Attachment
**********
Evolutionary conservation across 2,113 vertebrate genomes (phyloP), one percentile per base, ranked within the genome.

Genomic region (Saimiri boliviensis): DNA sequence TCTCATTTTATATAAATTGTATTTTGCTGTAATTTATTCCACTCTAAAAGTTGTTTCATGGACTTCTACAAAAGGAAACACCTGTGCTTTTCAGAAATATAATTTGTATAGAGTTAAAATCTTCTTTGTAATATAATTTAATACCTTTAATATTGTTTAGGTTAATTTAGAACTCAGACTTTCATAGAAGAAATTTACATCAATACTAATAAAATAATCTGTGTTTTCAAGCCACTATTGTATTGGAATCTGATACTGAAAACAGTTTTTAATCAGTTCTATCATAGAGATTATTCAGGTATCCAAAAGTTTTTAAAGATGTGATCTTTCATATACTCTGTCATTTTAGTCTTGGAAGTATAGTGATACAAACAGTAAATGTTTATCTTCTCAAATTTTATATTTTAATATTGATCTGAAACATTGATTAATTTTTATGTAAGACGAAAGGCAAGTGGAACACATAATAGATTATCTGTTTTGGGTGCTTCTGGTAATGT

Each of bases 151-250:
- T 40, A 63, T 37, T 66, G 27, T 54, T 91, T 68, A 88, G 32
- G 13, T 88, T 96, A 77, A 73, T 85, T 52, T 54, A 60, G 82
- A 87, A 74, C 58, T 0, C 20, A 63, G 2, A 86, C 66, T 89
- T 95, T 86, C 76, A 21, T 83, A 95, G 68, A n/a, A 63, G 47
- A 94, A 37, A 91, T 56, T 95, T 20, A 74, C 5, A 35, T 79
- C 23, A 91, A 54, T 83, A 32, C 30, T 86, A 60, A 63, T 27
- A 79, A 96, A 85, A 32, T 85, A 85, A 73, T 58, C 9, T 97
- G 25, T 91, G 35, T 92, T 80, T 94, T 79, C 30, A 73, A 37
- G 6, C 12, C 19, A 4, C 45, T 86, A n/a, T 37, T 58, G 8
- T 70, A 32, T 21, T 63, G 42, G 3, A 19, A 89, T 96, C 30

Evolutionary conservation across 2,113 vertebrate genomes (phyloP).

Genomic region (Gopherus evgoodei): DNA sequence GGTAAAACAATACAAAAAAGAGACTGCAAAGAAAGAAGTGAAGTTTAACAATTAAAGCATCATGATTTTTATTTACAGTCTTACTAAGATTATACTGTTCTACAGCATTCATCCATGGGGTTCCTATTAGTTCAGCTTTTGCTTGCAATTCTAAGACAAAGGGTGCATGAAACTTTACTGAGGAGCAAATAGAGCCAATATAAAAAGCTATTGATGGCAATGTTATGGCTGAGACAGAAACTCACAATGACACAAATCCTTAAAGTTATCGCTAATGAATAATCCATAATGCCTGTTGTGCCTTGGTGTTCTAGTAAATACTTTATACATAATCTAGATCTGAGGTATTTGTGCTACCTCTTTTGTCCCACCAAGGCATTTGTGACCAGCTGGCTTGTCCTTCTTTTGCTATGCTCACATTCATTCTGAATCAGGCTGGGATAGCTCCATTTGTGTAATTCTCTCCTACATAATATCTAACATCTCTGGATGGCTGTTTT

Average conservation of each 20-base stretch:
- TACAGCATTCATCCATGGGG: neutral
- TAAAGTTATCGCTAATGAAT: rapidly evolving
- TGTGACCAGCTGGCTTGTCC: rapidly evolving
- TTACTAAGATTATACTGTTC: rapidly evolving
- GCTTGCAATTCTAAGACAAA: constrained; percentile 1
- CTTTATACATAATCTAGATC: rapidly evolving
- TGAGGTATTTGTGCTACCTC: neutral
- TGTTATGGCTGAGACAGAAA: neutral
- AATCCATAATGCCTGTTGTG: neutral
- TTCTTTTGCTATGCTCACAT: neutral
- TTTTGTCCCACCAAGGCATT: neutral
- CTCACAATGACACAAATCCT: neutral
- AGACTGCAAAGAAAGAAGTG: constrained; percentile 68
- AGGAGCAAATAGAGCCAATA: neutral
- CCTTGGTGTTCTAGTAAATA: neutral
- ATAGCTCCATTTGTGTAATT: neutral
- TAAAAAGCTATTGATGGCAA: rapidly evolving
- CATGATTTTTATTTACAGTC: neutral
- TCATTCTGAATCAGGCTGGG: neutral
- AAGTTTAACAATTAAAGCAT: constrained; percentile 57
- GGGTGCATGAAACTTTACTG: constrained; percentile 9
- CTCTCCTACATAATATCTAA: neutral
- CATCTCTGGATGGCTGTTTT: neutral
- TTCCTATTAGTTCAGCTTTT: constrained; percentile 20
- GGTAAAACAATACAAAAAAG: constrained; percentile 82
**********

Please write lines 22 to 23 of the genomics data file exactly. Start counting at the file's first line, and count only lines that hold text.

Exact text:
- CTTTATACATAATCTAGATC: rapidly evolving
- TGAGGTATTTGTGCTACCTC: neutral